not the animal's life; since this implies the kind of happiness proper
to the creature's constitution, in distinction from that induced by
forced habits.

To happiness add knowledge and intellectual culture, and all together
do not realize the idea of life. The tame lion may be taught many
arts, assimilating him to the intelligence of man; but these remove him
so much further from his appropriate life. Thus there may be a
cultivated intelligence, which constitutes no part of the creature's
life; and this without considering the same as a moral agent.

Macauley remarks, that the Jesuits seem to have solved the problem, how
far intellectual culture may be carried, without producing intellectual
emancipation. I suppose it would be only varying the expression of his
thought to say, Jesuitical education strikingly exemplifies, how much
intellectual culture may be superinduced upon the mind, without
awakening intellectual life - without developing a spontaneous aptness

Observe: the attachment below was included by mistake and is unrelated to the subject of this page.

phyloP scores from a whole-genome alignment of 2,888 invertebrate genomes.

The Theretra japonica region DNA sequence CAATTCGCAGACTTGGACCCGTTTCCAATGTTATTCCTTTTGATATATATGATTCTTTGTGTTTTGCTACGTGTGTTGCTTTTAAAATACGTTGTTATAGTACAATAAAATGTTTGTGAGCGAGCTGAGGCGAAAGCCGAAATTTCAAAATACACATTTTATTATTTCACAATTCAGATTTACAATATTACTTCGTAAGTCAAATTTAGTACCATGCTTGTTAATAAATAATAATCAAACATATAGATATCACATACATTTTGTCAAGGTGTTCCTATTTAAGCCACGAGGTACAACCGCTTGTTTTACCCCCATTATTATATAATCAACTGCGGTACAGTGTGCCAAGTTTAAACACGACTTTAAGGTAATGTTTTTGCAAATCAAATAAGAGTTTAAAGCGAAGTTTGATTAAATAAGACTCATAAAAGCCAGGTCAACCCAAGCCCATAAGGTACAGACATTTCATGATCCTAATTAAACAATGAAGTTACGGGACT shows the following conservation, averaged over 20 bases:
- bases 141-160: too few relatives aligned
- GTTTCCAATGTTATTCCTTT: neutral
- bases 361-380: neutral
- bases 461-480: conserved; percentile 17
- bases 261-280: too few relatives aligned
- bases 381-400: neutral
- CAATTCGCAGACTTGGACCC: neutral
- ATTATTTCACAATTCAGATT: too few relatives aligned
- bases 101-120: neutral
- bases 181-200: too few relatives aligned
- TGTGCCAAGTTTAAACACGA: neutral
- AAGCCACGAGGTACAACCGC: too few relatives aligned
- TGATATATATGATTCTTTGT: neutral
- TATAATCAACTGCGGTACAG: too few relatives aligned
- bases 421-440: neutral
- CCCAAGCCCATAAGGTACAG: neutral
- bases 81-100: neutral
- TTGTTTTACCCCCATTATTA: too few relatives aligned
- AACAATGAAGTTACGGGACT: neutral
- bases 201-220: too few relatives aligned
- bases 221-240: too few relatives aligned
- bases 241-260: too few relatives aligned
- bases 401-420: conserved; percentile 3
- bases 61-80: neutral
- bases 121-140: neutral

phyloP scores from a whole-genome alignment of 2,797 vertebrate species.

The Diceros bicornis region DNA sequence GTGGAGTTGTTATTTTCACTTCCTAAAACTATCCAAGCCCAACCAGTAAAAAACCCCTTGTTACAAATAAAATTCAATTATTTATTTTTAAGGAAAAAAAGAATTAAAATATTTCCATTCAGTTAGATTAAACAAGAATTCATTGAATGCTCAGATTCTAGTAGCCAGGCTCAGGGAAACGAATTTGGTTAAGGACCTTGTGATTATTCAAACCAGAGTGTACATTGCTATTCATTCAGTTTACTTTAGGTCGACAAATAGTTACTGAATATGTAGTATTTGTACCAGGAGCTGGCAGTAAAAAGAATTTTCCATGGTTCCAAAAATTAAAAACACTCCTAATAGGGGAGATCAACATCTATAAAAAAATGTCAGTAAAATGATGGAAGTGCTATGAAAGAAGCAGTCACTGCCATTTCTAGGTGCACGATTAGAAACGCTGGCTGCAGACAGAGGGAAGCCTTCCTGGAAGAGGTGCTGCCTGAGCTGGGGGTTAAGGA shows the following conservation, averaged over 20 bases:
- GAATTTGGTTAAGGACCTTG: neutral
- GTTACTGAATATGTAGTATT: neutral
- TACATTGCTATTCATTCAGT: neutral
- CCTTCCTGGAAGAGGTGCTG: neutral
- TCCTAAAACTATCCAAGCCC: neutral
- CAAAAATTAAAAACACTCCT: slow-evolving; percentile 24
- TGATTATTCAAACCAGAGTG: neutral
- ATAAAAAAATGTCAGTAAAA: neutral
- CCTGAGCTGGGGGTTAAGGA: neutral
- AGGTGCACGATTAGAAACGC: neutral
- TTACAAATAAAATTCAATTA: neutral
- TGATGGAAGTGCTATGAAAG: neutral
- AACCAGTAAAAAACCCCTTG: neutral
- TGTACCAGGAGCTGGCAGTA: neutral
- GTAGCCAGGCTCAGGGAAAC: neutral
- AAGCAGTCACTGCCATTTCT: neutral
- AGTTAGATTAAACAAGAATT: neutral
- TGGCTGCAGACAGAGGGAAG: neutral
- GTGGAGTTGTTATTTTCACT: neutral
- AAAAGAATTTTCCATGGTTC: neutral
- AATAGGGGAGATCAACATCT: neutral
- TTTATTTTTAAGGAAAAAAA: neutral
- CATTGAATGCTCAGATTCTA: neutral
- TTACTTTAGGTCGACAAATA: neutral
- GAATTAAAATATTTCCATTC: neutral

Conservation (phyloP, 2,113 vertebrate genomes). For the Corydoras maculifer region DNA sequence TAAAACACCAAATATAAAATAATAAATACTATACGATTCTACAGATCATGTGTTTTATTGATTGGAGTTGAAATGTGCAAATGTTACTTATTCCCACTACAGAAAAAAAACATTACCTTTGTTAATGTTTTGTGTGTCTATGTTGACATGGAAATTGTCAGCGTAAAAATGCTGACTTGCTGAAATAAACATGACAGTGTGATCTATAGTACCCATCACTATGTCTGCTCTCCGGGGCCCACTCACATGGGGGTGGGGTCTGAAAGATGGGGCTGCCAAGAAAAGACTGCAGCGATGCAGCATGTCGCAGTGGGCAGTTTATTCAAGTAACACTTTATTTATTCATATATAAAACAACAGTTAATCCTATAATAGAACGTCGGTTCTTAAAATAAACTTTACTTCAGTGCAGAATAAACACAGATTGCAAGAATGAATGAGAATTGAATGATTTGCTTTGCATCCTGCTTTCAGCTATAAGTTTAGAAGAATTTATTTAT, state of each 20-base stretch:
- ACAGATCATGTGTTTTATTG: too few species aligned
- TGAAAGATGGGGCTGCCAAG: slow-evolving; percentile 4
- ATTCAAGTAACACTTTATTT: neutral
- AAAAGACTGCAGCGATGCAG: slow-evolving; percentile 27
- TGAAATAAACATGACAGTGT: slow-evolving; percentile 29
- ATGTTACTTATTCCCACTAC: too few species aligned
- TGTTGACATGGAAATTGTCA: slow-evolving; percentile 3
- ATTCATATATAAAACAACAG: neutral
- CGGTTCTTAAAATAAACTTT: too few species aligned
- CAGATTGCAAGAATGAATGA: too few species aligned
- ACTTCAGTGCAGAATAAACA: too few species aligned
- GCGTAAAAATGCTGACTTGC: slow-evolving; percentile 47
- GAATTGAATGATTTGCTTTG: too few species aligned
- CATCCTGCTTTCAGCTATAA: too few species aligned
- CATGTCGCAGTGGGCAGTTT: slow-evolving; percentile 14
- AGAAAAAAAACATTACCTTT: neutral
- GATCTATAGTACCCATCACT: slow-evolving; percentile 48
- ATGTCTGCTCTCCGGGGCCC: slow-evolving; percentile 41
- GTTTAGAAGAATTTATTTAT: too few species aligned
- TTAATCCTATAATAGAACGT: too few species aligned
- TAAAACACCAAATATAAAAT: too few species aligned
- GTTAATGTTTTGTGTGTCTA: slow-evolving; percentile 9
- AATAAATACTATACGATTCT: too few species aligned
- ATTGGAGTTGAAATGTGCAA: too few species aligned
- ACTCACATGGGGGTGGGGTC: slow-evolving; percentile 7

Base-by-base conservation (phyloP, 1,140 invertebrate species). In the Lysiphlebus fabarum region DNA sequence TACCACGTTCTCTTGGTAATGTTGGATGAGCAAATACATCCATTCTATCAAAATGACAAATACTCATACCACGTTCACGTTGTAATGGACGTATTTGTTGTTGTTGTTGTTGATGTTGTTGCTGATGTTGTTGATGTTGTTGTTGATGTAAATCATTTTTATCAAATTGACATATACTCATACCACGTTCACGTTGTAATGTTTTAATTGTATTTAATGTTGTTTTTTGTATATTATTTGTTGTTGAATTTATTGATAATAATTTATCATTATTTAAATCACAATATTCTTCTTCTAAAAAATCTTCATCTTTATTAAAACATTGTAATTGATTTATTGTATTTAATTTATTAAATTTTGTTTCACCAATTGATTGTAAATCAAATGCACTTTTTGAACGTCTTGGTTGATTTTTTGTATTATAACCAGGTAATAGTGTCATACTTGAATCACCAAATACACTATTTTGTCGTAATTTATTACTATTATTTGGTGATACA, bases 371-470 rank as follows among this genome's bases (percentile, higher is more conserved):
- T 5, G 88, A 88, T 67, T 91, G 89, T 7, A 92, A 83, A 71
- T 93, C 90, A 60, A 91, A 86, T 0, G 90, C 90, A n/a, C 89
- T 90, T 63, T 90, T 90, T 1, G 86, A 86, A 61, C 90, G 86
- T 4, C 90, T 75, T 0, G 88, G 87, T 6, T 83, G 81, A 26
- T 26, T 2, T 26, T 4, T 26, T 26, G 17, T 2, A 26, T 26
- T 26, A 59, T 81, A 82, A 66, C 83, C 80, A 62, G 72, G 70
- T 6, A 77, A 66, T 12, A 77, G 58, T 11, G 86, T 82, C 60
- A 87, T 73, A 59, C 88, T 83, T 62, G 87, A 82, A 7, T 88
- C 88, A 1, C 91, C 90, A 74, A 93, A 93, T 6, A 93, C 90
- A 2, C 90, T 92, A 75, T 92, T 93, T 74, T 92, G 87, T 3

to appreciate, seek, find, embrace the truth. The head is filled with
the thoughts of others-many ascertained facts and just conclusions. It
can reason aright in the circles of thought, where it has been trained
to move; but elsewhere, no spontaneous activity - no self-directed power
of thinking justly on new emergencies and questions not yet settled by
rule - no spring within, from which living waters flow.

The difference between intellectual culture and intellectual life
appears in the fact, that in regard to those mastering ideas, which to
after times mark one age as in advance of the preceding, the classical
scholars, the scientific luminaries, the constitutional expounders of
the day, are quite as likely to be behind the general sense of the age,
as to be in advance.

The question, What is human life? arises on a contemplation like this:
There is no difficulty in determining the life of all the other tenants
of earth; unless, indeed, those which man has so long and so
universally subjected to his purposes, that the whereabouts, or indeed
the existence of the original stock, remains in doubt. The inferior
animals, left to themselves in favorable circumstances, manifest one
development, attain to one flourish, live the same life, from
generation to generation. Man may superinduce upon them what he
calls _improvements_, because they better fit them for _his_ purposes.
But said improvements are never transmitted from generation to its
successor; left to itself, the race reverts to proper life, the same it
has lived from the beginning.

Man here presents a singular exception to the general rule of earth's
inhabitants. The favorite pursuits of one age are abandoned in the
next. This generation looks back on the earnest occupations of a